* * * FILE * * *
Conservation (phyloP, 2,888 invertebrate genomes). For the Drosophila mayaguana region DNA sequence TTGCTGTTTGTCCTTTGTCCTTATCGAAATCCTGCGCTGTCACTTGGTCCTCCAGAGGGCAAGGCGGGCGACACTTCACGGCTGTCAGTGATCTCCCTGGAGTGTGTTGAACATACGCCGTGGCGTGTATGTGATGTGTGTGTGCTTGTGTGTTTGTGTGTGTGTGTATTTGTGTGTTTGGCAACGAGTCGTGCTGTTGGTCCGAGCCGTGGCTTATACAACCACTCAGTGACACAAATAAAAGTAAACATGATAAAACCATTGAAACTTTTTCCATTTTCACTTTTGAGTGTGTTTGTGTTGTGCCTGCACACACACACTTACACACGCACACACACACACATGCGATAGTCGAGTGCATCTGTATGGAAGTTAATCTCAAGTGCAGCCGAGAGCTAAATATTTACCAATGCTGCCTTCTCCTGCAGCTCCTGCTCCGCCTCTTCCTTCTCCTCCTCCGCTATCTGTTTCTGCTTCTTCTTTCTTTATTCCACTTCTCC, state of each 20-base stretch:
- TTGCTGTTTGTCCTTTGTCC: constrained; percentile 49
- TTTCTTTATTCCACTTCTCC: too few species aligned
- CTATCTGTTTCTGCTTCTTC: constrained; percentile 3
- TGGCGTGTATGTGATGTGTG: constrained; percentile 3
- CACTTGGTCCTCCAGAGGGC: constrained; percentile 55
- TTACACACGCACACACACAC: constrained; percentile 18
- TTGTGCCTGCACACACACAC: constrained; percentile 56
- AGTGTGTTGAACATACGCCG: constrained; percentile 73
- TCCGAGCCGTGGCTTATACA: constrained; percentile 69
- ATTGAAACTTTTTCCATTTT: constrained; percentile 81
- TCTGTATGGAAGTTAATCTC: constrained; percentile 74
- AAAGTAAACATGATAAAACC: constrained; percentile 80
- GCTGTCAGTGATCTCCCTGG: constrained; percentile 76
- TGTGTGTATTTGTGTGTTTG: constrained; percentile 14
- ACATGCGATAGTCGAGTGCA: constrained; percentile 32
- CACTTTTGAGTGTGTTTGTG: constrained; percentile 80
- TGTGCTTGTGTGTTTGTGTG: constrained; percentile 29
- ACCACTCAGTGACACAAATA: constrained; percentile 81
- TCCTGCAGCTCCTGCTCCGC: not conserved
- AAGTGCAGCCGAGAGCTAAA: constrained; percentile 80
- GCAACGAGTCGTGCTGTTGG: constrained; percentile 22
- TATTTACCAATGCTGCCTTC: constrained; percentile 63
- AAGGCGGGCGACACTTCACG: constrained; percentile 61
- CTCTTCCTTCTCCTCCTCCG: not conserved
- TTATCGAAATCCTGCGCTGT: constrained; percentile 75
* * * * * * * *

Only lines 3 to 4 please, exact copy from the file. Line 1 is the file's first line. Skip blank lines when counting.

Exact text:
- TTTCTTTATTCCACTTCTCC: too few species aligned
- CTATCTGTTTCTGCTTCTTC: constrained; percentile 3